While remaining focused on the fate of Dominica’s endemic parrots, I am also concerned about Maria’s potential impact on the endangered black-capped petrel (Pterodroma hasitata). The rare seabird– known locally as the Diablotin (Little Devil), thanks to its nocturnal habits and eerie calls– was rediscovered over Dominica in 2015. In that year, 968 black-capped petrels were documented darting on swift wings between the sea and the island’s towering volcanic peaks. The phantom birds are notoriously difficult subjects of scientific inquiry, however, as they prefer to breed in remote, densely-forested highlands, returning to their nesting burrows only at night. As of this writing, the presence of Diablotin eggs and chicks in burrows on Dominica has yet to be confirmed.
A gadfly petrel in the genus Pterodroma, the black-capped petrel is one of the world’s rarest seabirds, with as few as 1,000-2,000 pairs remaining. Until it was discovered in numbers over Dominica, the bird’s only known breeding location had been Hispaniola, a Greater Antillean island divided by the nations of the Dominican Republic and Haiti.
Haiti deforestation via Direct Relief CC BY-NC-ND 2.0
Since environmental pressures and widespread deforestation on Hispanolia have proven catastrophic in recent decades, particularly on Haiti, the detection of the black-capped petrel over the mountainous, rainforest-clad Nature Island of Dominica, where natural resources are valued and protected, was considered to be a most fortunate development for the continued survival of the species.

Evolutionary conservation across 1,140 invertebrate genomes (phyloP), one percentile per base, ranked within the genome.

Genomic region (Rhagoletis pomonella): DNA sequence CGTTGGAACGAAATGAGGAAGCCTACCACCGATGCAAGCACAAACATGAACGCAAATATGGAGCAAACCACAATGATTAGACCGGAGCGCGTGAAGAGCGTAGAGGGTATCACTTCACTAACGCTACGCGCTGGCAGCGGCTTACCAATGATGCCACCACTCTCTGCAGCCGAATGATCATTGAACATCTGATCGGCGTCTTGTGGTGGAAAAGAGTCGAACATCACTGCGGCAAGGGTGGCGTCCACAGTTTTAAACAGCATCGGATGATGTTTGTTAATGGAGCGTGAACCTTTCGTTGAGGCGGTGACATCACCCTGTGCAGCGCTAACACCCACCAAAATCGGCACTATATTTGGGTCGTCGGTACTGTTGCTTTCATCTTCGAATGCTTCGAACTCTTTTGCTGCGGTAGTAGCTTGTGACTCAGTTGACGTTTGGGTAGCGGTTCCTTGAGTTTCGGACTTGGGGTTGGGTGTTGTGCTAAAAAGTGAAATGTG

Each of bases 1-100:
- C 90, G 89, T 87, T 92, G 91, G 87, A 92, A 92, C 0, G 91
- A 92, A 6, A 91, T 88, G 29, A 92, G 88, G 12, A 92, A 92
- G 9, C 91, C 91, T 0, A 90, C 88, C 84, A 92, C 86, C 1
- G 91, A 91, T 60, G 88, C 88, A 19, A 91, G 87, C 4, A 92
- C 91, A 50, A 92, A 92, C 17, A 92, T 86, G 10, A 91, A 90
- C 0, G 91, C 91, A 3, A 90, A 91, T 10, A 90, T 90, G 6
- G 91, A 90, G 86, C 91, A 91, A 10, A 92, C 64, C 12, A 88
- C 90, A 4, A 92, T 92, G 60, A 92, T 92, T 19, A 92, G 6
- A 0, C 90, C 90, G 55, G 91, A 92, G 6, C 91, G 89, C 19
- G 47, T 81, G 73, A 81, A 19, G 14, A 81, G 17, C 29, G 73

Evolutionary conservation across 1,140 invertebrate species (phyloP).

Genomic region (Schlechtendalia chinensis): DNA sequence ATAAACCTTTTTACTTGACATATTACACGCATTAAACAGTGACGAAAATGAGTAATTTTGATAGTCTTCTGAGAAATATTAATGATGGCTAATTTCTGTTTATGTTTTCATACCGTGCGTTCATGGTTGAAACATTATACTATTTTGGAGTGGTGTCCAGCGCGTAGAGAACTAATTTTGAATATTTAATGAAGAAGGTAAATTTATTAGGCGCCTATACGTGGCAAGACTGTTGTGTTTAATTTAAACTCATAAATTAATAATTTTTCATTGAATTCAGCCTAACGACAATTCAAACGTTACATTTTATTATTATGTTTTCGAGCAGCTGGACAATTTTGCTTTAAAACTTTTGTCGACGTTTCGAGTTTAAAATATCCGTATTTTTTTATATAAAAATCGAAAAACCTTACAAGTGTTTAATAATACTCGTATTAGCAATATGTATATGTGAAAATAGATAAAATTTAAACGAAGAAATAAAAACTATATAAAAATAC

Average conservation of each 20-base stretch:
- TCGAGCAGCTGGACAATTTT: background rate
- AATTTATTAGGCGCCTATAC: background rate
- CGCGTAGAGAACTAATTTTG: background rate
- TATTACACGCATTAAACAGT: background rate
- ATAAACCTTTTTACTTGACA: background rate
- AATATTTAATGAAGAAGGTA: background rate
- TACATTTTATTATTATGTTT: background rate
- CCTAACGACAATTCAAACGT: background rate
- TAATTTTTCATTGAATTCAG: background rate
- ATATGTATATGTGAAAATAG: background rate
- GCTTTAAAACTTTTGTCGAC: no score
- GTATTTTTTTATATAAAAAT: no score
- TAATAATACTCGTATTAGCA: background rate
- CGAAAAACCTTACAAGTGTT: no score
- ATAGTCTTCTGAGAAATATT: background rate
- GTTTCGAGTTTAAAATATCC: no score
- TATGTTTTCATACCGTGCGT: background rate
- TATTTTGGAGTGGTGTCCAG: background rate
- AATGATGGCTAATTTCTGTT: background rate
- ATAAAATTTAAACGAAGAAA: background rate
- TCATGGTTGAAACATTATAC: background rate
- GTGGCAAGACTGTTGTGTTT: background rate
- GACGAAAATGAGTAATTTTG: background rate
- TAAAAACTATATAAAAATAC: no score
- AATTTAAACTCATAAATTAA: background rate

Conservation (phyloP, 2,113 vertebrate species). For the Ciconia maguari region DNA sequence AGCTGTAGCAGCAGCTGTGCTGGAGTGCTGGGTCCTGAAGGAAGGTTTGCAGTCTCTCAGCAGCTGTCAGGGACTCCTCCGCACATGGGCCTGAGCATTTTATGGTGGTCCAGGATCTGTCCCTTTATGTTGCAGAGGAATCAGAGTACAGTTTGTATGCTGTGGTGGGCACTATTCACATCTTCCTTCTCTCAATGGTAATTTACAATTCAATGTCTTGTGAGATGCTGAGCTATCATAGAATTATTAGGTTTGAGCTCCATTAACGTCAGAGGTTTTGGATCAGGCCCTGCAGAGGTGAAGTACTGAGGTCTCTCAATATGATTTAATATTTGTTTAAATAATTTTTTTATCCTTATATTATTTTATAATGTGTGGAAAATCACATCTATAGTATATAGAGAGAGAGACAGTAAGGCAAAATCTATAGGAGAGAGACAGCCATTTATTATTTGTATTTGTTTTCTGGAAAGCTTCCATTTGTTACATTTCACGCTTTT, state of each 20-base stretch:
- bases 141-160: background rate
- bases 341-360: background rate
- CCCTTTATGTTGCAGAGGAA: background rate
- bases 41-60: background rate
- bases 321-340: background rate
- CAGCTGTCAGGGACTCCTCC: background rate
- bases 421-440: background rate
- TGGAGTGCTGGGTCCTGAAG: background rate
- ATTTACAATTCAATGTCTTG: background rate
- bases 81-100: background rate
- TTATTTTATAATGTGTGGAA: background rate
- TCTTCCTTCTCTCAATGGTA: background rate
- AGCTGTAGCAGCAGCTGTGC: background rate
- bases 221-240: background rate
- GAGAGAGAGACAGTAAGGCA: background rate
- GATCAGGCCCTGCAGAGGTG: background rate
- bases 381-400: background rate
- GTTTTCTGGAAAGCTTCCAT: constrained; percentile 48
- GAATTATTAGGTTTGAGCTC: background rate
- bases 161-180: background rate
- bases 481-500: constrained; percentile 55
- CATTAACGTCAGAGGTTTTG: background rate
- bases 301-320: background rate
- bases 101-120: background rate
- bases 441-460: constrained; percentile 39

Black-capped petrel range map via Cornell University
For most of the year, the black-capped petrel forages in the warm waters of the Gulf Stream, returning to land only to nest. In the non-breeding season, its numbers are concentrated out-to-sea between the coasts of Florida and North Carolina. Once abundant within its range, the Diablotin was thought to be extinct by the early 20th century, but was fortunately rediscovered. Its close relative the Jamaican petrel (Pterodroma caribbaea)–sometimes considered a dusky subspecies of the black-capped– was last sited in 1879. The Jamaican petrel has yet to be declared extinct, thanks to its secretive, nocturnal habits, with some authorities postulating that the species could still persist on Guadeloupe and Dominica.
1907 illustration of the now-mythic Jamaican Petrel
Though the black-capped petrels nest in January, with young fledging and heading to sea by June or July, the impact on potential nesting grounds post-Maria could prove disastrous to the breeding success of the species on Dominica, thanks to the widespread loss of forest cover and landslides in the high mountains. I will continue reporting on the species as details emerge.